Perhaps most concerning has been the rise in price of so-called “high growth” assets. Companies seen by the market as leaders in technological disruption, such as Tesla, have benefited the most from the unprecedented increase in global liquidity and retail participation in markets. Outside of equity markets the same phenomena has been visible in the recent price moves of crypto assets such as Bitcoin which has been labelled by some as “digital gold”.
Pegasus to the rescue?
So are equity markets doomed to the fate of Icarus? Not necessarily. There are three key arguments that could justify current valuation levels.
Firstly, while we are seeing signs of over-inflated prices in some parts of the market, others do not demonstrate the same level of excess. In fact, if you exclude Tesla, the valuation of the US equity market has actually been falling since the summer of 2020 – showing the extent of the impact of a small number of high-flying stocks.
Excluding Tesla, US equity valuations have drifted lower since summer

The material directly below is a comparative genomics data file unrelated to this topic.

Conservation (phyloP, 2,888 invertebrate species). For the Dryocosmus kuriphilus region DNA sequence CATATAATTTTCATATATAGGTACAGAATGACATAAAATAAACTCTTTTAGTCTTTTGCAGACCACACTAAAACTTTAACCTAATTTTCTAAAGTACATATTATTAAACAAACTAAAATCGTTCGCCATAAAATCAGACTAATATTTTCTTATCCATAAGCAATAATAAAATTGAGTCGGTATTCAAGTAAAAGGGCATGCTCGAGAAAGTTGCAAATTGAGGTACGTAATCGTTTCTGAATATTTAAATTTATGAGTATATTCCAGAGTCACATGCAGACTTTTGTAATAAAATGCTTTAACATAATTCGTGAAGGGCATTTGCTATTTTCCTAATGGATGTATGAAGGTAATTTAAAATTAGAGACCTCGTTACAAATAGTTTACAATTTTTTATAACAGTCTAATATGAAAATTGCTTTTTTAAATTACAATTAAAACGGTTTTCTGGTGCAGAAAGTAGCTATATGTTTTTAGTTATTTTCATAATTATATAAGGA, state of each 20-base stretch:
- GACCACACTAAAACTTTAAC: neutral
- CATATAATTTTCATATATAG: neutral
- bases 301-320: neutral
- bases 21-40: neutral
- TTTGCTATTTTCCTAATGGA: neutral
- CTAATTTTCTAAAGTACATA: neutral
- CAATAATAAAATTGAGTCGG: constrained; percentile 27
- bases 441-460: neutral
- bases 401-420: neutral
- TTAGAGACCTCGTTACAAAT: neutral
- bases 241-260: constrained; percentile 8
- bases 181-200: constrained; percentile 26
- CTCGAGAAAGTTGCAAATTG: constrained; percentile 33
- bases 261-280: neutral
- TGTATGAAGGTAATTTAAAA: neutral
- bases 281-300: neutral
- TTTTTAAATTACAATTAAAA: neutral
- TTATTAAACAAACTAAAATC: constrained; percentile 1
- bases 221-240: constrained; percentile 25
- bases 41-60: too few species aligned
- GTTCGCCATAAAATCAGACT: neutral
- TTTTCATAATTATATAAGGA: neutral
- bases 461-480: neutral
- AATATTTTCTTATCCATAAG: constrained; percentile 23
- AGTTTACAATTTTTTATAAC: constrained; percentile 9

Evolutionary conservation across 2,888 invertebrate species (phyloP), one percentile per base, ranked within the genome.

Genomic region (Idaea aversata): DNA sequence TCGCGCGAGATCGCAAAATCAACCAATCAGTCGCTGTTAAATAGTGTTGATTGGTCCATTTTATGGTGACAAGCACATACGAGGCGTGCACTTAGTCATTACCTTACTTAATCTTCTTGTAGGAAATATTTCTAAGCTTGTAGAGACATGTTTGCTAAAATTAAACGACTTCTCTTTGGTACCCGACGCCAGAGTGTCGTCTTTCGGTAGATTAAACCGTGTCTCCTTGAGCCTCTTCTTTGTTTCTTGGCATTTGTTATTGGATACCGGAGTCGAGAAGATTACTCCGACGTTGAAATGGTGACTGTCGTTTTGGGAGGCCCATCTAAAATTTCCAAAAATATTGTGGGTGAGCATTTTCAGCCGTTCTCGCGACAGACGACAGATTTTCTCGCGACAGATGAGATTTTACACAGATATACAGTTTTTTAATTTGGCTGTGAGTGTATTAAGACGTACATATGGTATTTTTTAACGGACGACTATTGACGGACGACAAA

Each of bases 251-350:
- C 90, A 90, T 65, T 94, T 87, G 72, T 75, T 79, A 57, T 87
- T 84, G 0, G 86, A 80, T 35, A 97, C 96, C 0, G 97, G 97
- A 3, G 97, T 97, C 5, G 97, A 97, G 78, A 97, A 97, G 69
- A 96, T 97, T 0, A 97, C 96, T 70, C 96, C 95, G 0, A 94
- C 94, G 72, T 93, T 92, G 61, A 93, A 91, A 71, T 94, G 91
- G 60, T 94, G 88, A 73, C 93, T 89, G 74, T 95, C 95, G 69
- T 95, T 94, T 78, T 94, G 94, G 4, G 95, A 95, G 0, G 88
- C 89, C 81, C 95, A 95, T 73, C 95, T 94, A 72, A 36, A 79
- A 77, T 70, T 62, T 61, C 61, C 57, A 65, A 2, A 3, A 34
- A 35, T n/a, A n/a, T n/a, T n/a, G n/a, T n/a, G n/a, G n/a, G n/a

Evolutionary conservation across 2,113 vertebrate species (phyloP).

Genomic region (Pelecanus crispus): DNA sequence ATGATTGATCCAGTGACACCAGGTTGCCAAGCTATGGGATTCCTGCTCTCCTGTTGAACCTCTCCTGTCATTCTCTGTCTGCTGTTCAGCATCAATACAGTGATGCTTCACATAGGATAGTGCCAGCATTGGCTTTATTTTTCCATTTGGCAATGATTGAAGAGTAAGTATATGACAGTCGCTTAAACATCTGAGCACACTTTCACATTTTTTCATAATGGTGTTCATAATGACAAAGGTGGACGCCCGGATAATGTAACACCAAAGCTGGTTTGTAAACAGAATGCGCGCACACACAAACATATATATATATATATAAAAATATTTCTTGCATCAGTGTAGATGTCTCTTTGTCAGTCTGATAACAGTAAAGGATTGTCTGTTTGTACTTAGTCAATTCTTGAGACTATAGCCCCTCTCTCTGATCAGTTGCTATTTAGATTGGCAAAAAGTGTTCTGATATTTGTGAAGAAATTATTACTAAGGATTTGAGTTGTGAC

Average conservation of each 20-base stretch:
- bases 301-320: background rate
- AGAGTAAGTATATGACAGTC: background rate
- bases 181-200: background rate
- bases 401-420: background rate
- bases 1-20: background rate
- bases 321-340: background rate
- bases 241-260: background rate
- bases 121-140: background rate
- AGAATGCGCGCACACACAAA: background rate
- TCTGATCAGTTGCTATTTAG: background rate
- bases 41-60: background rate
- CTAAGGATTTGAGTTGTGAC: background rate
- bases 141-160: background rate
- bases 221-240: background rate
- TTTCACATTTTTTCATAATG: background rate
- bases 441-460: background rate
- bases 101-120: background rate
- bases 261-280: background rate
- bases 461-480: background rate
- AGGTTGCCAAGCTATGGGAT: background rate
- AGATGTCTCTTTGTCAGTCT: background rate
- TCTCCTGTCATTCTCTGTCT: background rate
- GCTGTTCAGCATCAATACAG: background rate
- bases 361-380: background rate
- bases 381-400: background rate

Price earnings multiple, based on estimated earnings over next 12 months
Source: Cazenove Capital
The second defence is that owning equities remains attractive relative to other assets, particularly bonds, even if yields have risen in recent weeks. Many investors have concluded that there is no alternative to investing in equities if they want to preserve the real (adjusted for inflation) value of their wealth.
The third and perhaps most important argument is that markets are simply pricing in future economic recovery. If it is as strong as anticipated, asset prices will not look as expensive as they do today. Confidence in this recovery is arguably higher given the clear message from governments and central banks that they will provide support while Covid-19 continues to impact activity. It is almost as if Pegasus was on standby to swoop in and catch Icarus in the event that his wings malfunction and he begins to fall.
Whilst these arguments are supportive, it would be hard to make the case for valuations rising much higher from current levels. There is a risk that the anticipated recovery fails to materialise – perhaps due to new variants of the virus. In this case, much of the future growth priced into equity markets could quickly unwind. There is also a possibility that policy makers have overstimulated the economy, creating too much inflation and forcing them to withdraw the safety net of low interest rates and asset purchases that investors have come to rely on. The recent rise in bond yields is evidence that the market is assigning an increasing probability to this outcome.